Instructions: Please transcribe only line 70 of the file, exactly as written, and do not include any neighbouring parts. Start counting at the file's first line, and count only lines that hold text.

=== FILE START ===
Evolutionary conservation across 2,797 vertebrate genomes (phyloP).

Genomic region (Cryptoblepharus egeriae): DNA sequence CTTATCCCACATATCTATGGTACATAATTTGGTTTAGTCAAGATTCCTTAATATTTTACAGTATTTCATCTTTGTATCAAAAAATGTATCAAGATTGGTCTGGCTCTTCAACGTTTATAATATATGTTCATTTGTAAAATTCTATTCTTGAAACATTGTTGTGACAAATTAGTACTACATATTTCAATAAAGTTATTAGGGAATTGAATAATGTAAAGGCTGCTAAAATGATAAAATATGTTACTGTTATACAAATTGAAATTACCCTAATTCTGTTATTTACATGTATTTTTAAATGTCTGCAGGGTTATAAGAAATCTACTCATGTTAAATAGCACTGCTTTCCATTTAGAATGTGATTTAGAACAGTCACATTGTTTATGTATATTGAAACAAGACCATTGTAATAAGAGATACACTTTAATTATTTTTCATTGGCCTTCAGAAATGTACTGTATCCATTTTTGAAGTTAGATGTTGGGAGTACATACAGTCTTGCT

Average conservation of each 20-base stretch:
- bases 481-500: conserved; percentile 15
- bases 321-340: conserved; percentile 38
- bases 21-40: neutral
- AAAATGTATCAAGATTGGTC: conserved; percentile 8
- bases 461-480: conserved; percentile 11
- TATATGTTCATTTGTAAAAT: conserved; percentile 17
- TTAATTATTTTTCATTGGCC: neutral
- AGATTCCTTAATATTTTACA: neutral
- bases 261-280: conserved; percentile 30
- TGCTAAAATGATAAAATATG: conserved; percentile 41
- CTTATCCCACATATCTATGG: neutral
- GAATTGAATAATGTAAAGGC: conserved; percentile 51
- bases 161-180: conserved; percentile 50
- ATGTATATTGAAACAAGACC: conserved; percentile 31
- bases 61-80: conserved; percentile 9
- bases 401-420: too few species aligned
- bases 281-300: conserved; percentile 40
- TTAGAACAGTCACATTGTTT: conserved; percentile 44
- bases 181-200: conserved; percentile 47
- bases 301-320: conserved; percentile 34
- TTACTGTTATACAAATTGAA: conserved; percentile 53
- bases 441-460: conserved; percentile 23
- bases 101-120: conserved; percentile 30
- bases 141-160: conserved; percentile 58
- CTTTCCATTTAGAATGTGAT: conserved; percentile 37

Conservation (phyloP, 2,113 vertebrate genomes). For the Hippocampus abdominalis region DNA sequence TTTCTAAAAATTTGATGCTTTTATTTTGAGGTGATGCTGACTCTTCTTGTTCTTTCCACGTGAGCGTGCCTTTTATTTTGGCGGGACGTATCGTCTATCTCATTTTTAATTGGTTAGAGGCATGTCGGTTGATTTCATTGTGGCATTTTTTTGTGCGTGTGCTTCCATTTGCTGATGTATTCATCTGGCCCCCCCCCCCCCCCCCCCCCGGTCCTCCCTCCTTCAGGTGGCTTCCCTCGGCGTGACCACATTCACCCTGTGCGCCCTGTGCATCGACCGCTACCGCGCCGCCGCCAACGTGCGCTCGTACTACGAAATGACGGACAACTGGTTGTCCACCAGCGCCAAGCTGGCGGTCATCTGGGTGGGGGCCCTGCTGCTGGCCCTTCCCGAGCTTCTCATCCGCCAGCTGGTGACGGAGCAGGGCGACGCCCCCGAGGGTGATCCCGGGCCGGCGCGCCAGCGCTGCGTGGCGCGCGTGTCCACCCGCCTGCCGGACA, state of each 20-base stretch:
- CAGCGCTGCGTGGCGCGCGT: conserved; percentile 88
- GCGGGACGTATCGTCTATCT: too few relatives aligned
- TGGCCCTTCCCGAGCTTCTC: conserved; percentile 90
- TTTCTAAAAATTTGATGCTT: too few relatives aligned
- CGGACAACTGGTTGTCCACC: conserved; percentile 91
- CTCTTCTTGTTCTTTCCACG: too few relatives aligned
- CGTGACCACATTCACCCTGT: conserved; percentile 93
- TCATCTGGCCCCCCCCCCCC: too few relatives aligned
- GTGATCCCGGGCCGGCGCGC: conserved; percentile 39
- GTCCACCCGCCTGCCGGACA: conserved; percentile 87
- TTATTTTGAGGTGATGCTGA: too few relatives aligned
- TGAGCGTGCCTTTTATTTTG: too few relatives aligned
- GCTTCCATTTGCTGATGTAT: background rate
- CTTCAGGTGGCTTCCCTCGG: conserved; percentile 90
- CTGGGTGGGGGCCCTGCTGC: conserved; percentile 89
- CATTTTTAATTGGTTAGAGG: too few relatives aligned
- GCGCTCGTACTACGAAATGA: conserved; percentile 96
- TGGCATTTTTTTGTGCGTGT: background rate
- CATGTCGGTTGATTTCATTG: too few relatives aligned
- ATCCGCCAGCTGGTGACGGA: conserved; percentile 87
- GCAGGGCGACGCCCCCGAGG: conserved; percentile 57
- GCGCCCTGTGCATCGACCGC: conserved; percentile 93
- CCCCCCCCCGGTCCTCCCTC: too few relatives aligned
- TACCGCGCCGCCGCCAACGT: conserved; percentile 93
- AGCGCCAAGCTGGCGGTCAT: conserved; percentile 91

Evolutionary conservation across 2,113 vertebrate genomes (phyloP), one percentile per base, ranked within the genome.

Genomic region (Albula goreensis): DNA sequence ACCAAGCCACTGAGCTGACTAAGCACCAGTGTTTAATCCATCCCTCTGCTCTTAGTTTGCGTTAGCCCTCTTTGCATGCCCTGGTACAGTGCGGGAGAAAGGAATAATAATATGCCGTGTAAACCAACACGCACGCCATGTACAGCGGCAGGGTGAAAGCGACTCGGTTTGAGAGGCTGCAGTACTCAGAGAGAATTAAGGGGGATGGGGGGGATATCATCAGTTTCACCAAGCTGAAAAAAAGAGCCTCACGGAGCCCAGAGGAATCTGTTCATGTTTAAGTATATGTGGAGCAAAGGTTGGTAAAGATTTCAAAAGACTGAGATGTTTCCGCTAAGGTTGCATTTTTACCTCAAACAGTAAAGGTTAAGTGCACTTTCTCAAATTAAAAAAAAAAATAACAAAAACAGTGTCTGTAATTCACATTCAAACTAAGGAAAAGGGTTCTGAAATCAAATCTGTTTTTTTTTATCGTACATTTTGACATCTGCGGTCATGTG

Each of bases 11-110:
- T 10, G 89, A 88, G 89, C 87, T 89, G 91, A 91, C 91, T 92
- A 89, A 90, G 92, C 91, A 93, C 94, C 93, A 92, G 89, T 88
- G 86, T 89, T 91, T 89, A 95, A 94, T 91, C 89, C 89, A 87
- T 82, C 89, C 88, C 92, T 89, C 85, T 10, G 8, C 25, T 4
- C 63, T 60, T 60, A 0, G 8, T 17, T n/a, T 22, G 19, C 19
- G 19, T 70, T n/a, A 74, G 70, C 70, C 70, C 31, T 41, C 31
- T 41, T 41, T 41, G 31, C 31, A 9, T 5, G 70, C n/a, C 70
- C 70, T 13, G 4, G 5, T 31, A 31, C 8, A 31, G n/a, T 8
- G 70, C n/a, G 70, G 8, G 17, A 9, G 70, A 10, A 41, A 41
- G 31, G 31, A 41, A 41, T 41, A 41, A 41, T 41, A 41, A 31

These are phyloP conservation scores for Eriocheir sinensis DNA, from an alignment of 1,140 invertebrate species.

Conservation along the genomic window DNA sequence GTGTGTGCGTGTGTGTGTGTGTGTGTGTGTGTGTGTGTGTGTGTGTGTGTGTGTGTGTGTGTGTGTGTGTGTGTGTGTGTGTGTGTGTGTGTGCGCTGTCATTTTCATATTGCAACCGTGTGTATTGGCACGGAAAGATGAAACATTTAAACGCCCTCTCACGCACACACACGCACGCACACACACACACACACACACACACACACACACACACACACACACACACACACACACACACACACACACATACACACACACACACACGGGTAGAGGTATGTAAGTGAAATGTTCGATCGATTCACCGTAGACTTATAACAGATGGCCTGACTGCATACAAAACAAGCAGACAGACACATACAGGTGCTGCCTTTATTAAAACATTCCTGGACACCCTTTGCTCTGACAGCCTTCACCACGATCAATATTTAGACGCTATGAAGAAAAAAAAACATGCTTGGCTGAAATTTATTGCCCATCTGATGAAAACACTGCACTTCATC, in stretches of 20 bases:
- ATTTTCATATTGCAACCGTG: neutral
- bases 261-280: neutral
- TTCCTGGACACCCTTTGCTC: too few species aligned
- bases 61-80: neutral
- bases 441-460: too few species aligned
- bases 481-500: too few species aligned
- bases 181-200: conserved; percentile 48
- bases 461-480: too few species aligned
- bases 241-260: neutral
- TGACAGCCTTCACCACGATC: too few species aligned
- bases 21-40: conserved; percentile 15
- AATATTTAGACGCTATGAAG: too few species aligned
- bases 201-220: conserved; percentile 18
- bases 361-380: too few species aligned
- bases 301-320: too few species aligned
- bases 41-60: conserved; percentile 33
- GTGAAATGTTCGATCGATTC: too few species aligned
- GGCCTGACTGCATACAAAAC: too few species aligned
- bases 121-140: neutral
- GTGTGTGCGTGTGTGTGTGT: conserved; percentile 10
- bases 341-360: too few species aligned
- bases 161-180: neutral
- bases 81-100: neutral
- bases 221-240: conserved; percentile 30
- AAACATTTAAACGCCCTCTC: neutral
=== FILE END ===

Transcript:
- ATTTTCATATTGCAACCGTG: neutral